• Hot on the spikes of fellow Hall of Fame golfer Jack Nicklaus, 10-time LPGA major championship winner Annika Sorenstam is stepping up her wine game. In July, Sorenstam will introduce Annika Vineyards Chardonnay 2008, her first white wine made in conjunction with Karl Wente of Wente Vineyards in California’s Livermore Valley. The Annika Chardonnay joins the 2006 Syrah that Sorenstam released last year, also made at Wente Vineyards. Sorenstam’s association with the Wente family began after she visited Wente Vineyards' own public golf course, designed in partnership with another veteran golfer turned vintner, Greg Norman.
Someone in Monterey County needs to seriously dial back their grape yields.
• The Monterey County Vintners and Growers Association (MCVGA) was one of 44 businesses across the country awarded a Rural Business Enterprise Grant by the USDA’s Rural Development program last week. What are they going to do with their $99,000 take? At least a portion of the grant will go toward a series of eight "cutout" roadside murals that pay homage to the regional roadside art traditions of the 1930s when, as part of the New Deal, President Franklin Delano Roosevelt established the Works Progress Administration to employ out-of-work artists painting murals on civic buildings and signboards around the country. Most of those murals are gone today, but Monterey artist John Cerney has been painting billboard-sized cutout murals of people that grace fields and storefronts all over Monterey County for the past 22 years. Cerney’s apprentice, Dong Sun Kim, is designing and painting the MCVGA murals, which will ultimately be installed along Highway 101 from Chular to King City, a stretch that passes through Salinas Valley, the heart of Monterey County's wine country. The purpose of the murals, according to Rhonda Motil, executive director of the MCVGA, is to draw travelers' attention to the fact that they are driving through the heart of Monterey wine country and to provide signs directing them to wineries and tasting rooms. The remaining murals will "capture the essence of the region," Motil said.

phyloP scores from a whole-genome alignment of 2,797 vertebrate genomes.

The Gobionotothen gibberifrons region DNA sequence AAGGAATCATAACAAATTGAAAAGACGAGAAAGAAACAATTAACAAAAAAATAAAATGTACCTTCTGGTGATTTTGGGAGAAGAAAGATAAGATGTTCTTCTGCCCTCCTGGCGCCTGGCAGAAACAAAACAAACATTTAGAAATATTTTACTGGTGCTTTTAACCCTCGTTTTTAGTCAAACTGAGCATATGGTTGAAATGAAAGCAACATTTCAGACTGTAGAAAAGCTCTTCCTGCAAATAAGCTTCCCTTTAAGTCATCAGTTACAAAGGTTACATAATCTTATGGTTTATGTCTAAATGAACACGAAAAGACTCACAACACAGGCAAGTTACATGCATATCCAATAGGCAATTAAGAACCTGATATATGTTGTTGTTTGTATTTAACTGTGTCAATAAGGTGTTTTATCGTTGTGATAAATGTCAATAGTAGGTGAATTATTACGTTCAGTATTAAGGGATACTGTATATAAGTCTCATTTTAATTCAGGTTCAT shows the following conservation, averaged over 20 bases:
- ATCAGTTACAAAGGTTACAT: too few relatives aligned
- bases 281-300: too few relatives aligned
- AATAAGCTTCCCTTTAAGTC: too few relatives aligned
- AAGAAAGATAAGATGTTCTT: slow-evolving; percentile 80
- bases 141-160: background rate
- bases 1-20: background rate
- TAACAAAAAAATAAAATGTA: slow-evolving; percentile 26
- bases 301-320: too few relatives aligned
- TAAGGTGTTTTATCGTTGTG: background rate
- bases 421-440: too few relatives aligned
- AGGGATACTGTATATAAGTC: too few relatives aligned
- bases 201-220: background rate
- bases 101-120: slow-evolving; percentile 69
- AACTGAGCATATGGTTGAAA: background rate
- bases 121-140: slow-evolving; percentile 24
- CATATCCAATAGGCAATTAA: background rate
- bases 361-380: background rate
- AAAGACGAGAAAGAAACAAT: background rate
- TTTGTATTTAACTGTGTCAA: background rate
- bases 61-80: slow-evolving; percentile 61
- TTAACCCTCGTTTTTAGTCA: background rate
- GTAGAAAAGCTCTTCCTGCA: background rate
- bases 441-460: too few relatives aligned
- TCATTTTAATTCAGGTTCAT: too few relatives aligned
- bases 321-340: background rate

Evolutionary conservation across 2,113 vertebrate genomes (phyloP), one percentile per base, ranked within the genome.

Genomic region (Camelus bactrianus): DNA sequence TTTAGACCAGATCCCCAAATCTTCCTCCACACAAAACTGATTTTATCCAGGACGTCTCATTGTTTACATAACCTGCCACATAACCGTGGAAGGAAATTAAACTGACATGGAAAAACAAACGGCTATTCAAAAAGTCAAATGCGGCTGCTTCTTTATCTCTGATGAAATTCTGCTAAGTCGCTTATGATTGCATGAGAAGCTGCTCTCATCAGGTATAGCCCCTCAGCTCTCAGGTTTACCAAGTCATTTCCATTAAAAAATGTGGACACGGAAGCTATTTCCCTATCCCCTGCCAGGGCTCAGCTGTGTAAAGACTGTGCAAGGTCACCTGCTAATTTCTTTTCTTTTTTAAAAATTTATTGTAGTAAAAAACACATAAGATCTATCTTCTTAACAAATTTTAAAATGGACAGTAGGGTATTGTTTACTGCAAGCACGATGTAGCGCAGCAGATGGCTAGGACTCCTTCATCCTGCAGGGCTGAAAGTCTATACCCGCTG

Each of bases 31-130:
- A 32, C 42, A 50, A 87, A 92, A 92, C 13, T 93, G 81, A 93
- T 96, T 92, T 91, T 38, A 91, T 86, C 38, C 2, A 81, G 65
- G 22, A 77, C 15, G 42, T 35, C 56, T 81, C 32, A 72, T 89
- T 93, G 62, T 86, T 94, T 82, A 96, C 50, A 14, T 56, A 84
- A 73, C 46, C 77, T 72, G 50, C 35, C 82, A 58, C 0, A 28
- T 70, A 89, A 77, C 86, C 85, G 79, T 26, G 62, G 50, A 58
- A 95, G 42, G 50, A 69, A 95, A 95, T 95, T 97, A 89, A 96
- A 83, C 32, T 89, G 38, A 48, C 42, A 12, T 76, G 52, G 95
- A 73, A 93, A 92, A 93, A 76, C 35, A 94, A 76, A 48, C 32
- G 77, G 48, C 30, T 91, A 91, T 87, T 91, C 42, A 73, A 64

Finally, the one size fits all Champagne bucket.
• Father's Day is this weekend, and if Dad happens to be one of those wine lovers that have everything, Sotheby's might be able to help you out. A 162-pound English silver wine cistern from the early 18th century will be sold at Sotheby's London next month (estimated value: $2.8 million). The cistern is larger than a laundry bin, reaching more than four feet across at its widest. It was commissioned by Lord Raby Thomas Wentworth, who received a silver allowance from Queen Anne to commission such works in efforts to dazzle visiting ambassadors. The basin was crafted by Philip Rollos, one of the most celebrated goldsmiths in London at the time, and engraved by his son, John, with the crest of the queen. Unfiltered can't think of anything more worthy of chilling those Methuselahs of Champagne we've been saving for a rainy day.
• Long before we taste our first wine of the day, Unfiltered takes our morning coffee. While we appreciate both beverages, we hadn’t ever considered marrying them, but one researcher at the Costa Rica Institute of Technology is blurring the line between the two. Patricia Arguedas is fermenting "wine" from the red fruit, or "cherries," of the coffee plant. The fermented drink reportedly has more antioxidants and organic compounds related to health benefits than wine made from grapes. Arguedas is also making candies and energy bars from the coffee plants and, thanks to a grant from CENIBOT, a biotechnology firm, she'll be able to continue refining the products. While we'll reserve judgment until we've tasted the experimental libation, we admit that Arguedas might be on to something considering the cult following that Costa Rica’s coffee beans have earned.
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